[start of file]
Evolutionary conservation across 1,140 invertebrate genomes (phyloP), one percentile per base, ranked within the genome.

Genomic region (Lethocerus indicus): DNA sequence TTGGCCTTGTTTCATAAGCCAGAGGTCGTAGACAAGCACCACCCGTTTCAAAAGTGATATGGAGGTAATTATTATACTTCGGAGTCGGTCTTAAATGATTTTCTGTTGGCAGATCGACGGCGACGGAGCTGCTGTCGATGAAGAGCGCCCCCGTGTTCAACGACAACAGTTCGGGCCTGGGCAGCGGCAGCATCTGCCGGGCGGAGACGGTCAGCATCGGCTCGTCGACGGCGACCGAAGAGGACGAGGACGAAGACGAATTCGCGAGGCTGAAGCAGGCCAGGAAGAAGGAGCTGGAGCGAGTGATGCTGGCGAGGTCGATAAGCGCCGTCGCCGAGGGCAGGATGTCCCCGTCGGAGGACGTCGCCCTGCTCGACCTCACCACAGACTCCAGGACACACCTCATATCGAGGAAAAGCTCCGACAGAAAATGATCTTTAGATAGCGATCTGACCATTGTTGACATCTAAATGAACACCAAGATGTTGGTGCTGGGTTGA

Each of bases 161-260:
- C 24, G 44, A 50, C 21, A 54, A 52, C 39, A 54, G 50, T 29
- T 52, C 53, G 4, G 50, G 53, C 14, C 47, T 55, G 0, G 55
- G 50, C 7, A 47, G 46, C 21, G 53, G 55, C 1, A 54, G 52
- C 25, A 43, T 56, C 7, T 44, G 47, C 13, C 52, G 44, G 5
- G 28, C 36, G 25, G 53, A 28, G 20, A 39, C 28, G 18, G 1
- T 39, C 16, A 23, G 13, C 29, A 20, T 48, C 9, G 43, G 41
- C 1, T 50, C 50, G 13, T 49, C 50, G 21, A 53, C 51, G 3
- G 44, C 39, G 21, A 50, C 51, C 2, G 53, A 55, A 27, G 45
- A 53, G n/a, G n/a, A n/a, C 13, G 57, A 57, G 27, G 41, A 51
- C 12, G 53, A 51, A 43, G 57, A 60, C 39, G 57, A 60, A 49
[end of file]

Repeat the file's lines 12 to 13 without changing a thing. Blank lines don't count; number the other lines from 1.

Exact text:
- A 53, G n/a, G n/a, A n/a, C 13, G 57, A 57, G 27, G 41, A 51
- C 12, G 53, A 51, A 43, G 57, A 60, C 39, G 57, A 60, A 49